Gigabyte 7VAXP (KT400): Breathing Some Life Back into KT400by Evan Lieb on October 3, 2002 12:30 PM EST
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Gigabyte 7VAXP: Basic Features
Gigabyte threw together some really solid features for the 7VAXP motherboard.
We start off by examining the Promise PDC20276 RAID controller that comes with the 7VAXP. This is a very standard RAID chip, supporting RAID 0 (striping) and RAID 1 (mirroring) arrays. This chip also supports up to the unofficial ATA133 transfer rate. Unlike other onboard RAID chips we've seen (like the HighPoint's HPT374 RAID controller that supports up to 8 IDE devices), the PDC20276 supports 2 channels for support of up to 4 IDE devices.
The addition of an onboard Firewire chip (VIA VT6306) is always something we like to see included with a motherboard. Even more important is the fact that the 7VAXP has three Firewire headers for you to use, although that's a bit excessive considering the VT6306 chip limits you to no more than 3 Firewire ports total. However, it's always nice to see more options, isn't it? The vast majority of motherboards are now coming with USB 2.0 support, and the Gigabyte 7VAXP natively supports USB 2.0 through the VIA VT8235 South Bridge. This offers support for up to 6 USB ports. Besides the two rear USB ports present on the 7VAXP, you also have two USB headers located at the bottom of the motherboard if you feel the desire to expand the rear I/O options.
Sound and LAN are powered by Realtek chips, dubbed the ALC650 and 8100BL.
There's nothing special about either chip; the ALC650 is a conventional 6-channel AC'97 sound chip. The 8100BL is a good old fashioned 10/100 NIC, except it's an onboard chip and not a separate PCI card obviously. We had no trouble setting up either LAN or sound during our testing.
As usual, Gigabyte's Dual BIOS is present on the motherboard:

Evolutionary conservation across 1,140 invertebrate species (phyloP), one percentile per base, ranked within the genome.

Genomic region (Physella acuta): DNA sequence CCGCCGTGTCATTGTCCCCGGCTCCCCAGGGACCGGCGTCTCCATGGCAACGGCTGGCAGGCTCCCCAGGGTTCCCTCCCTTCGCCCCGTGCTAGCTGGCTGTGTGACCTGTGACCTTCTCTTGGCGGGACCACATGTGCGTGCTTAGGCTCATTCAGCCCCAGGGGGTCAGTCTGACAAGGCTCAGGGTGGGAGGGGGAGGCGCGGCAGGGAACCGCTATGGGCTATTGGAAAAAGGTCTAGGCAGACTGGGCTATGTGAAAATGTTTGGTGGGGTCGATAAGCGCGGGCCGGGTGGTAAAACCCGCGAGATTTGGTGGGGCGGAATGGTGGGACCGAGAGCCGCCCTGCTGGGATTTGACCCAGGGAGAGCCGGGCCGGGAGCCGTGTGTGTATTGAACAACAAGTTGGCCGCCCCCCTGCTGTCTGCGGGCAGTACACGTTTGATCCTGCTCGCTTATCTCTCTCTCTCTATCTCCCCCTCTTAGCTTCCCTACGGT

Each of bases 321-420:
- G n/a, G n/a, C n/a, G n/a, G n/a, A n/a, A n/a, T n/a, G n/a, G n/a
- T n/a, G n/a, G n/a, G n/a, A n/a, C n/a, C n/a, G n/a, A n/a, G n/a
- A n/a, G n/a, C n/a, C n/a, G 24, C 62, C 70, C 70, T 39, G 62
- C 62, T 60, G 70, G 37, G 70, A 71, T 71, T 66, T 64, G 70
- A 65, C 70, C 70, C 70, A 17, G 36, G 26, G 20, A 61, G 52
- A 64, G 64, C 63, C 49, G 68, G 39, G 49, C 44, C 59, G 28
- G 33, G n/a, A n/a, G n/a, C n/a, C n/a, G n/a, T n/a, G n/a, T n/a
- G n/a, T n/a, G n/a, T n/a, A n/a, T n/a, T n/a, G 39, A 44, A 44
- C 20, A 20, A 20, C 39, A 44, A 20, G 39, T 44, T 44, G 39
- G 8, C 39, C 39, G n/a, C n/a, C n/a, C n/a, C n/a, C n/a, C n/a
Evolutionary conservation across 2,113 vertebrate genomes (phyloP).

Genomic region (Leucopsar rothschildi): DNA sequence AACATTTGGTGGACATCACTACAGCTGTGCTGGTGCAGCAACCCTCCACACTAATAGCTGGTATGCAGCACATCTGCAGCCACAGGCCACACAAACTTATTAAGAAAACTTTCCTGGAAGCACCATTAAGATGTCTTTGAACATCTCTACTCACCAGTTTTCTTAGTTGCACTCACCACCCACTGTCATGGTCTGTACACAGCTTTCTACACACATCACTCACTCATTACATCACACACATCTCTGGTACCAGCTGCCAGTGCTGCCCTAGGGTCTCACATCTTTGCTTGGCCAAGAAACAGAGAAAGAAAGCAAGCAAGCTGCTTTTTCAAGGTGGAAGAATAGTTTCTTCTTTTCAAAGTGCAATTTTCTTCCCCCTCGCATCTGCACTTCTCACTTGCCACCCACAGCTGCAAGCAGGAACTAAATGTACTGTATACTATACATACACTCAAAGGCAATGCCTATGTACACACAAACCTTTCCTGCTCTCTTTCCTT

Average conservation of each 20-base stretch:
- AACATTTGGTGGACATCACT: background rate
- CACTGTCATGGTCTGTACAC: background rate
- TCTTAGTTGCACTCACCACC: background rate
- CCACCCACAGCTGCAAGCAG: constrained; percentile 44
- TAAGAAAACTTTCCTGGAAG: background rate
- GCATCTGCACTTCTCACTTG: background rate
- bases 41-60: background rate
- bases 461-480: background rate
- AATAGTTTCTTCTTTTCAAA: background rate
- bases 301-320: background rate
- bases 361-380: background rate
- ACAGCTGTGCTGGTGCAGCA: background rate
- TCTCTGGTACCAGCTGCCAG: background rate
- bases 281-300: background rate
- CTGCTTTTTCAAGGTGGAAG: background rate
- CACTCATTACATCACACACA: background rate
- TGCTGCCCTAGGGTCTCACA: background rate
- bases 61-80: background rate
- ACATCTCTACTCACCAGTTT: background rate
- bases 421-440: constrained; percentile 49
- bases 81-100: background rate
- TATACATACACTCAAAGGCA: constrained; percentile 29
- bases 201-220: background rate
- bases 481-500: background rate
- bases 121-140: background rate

As the name implies, Dual BIOS refers to two physical BIOS chips mounted on the board itself; should one get corrupted or improperly flashed, you can default to the remaining BIOS in order to recover from an otherwise certain disaster. The feature is fairly cheap to implement and results in much lower RMA rates for user caused problems (more specifically, incorrectly flashing your BIOS).
Just like Soyo did with their KT400 Dragon Ultra, Gigabyte went with active cooling on the KT400 North Bridge:
As we mentioned in previous KT400 reviews, active cooling isn't the greatest idea if you desire an absolutely silent system with no chance of North Bridge fan failure (OEMs especially don't usually like lots of moving parts, active North Bridge fans included). We would like to see Gigabyte take more of an ASUS approach and opt for a larger passive heatsink rather than a smaller heatsink with a fan mounted on it.
There's plenty of room for expansion on this motherboard, with 5 PCI slots available. You're also capable of fitting in as much as 4.0GB of memory in any of the 3 available DIMM slots if you desire to do so.
One of the somewhat more noticeable features of this motherboard is support for up DDR400 memory. In our previous three KT400 reviews, it has been made quite clear that DDR400 brings absolutely no extra performance to the Athlon XP platform just yet. This holds true for the Gigabyte 7VAXP for the most part, but, as you'll see in our benchmarks shortly, there's actually a little bit of a performance boost. Skip to the "Stress Testing" section for more information regarding DDR333 and DDR400 compatibility, performance, and stability/reliability information.